Date of Award

January 2015

Document Type

Thesis

Degree Name

Medical Doctor (MD)

Department

Medicine

First Advisor

Melinda S. Sharkey

Subject Area(s)

Medicine

Abstract

THREE DECADES OF ABUSIVE FRACTURES AT YALE-NEW HAVEN CHILDREN'S HOSPITAL

Victoria V. Tate1, Kelsey B. Loeliger2, Julie R. Gaither2, Daniel R. Cooperman1, Lauren J. Ehrlich3, Cicero Silva3, Chang-Yeon Kim1, Rebecca Moles4, John M. Leventhal4, and Melinda S. Sharkey1

1Department of Orthopaedics and Rehabilitation, Yale University School of Medicine, New Haven , CT; 2Department of Epidemiology and Public Health, Yale University School of Medicine, New Haven, CT; 3Department of Diagnostic Radiology, Yale University School of Medicine, New Haven, CT; 4Department of Pediatrics, Yale University School of Medicine, New Haven, CT.

The purpose of this study was to determine the patterns, characteristics, and incidence of abusive fractures in children less than three years of age that presented to the Yale New Haven Hospital pediatric emergency department from 2007 to 2010. Our second objective was to investigate changes and trends in abusive fractures over four time periods (1979-1983, 1991-1994, 1999-2002, and 2007-2010) at a level 1 pediatric trauma center.

We conducted a retrospective chart review for all children <36 months who were diagnosed with a fracture after presenting to the emergency department of a single level 1 trauma center between 2007 and 2010. For each patient the following data were collected: social demographics, mechanism of injury, fracture(s) characteristics, treatment, involvement of social services, and outcome. Each case was rated and scored independently for likelihood of the fracture(s) being caused by abuse on an established 7-point scale by two pediatric orthopaedic surgeons, two child abuse experts, two pediatric radiologists, and one senior medical student. When there were disagreements in a rating, the raters discussed the case and came to a consensus. A best-fit multivariable logistic regression model was created to determine predictors associated with abusive ratings in the 2007-2010 data sample. These data were compared to previously published data from the same level 1 pediatric trauma center using the same methodology. Chi-square was used to compare proportions; Cochran-Armitage trend test was used to evaluate temporal trends.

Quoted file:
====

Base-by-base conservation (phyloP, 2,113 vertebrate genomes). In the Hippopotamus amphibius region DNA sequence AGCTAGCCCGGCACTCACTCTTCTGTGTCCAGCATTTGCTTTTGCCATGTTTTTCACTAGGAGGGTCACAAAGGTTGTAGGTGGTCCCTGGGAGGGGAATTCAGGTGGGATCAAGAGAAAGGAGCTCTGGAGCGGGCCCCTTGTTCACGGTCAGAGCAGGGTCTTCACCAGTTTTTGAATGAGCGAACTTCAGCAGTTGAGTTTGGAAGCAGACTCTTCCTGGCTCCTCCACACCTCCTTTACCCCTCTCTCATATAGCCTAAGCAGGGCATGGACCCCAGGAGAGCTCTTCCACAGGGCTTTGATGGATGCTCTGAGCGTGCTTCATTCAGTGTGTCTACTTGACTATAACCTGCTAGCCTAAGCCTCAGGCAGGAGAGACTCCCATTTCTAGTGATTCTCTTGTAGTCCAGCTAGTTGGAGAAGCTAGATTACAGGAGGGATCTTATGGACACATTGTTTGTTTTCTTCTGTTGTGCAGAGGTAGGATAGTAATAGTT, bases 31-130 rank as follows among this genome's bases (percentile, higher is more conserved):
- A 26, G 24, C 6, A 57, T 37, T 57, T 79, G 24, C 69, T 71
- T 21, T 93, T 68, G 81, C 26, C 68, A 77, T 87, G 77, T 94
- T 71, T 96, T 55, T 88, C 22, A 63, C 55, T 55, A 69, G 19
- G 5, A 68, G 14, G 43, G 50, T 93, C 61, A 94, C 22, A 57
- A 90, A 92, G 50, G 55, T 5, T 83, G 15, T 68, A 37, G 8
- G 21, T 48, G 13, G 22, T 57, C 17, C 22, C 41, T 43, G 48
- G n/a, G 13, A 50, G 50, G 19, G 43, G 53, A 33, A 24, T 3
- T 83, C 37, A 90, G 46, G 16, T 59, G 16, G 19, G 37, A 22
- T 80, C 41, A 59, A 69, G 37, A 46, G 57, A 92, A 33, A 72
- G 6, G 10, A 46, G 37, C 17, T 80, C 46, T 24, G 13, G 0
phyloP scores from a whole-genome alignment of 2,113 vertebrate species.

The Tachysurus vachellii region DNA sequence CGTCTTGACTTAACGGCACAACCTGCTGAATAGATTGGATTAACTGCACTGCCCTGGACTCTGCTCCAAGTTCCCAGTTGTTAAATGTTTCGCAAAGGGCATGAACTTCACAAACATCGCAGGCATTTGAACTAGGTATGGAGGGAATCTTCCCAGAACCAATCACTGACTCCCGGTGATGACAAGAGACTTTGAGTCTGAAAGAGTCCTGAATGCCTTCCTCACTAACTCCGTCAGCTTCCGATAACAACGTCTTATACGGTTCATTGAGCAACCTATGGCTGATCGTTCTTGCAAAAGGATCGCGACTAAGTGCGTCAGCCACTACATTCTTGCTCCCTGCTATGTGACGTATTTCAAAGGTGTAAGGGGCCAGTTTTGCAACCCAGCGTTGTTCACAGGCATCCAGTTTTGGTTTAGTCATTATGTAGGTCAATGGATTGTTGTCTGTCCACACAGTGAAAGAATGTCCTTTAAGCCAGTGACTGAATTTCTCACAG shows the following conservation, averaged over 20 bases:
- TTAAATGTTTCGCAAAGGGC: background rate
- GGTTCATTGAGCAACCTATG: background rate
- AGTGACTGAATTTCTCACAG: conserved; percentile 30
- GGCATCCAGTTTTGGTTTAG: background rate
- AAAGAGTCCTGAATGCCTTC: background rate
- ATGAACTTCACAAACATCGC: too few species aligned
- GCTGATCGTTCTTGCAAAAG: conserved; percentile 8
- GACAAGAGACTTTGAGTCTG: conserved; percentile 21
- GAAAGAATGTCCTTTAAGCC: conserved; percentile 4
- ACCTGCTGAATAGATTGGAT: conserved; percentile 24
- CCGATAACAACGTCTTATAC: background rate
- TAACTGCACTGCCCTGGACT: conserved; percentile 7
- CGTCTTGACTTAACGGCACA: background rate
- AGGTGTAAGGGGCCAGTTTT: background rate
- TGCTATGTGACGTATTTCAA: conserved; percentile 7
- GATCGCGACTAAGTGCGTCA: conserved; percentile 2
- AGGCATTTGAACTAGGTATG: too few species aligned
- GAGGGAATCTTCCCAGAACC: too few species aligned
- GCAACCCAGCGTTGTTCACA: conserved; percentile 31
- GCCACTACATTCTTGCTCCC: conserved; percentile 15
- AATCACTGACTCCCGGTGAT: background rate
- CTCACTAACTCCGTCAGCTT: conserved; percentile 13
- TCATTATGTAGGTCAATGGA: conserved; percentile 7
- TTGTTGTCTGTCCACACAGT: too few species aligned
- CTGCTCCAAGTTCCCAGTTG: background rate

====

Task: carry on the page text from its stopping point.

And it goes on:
From 2007 to 2010 there were 593 children with 690 fractures, including 33 children with 58 abusive fractures. Age <12 months old, a delay in presentation, presence of bruising, previous injuries or concerns of abuse, and history of DCF involvement were the highest predictors of a fracture from abuse. The incidence of children <36 months of age presenting with an abusive fracture in this region was 2.8 per 10,000. The incidence of children presenting with an abusive fracture per ED visit was 3.2 per 10,000.

When compared to the previous three time periods the proportion of children with abusive fractures decreased from 22.5% in 1979-83 to 5.6% in 2007-2010 (p<.001). However, the incidence of children with abusive fractures both regionally (P=0.837 for trend) and per ED visit (P=0.189 for trend) remained stable over time. Abusive fractures are more likely to occur in children <12months in all time periods (p=.004) and rib fractures were the only fracture type that had >90% association with abuse in all time periods.

In this single institution review of fractures in children less than 3 years old, younger age is consistently one of the most important determinants in diagnosing abusive fractures, and while they are not pathognomonic, rib fractures in young children should instigate a high suspicion of abuse. The regional incidence of young children presenting with abusive fractures has not changed significantly over the past 30 years.

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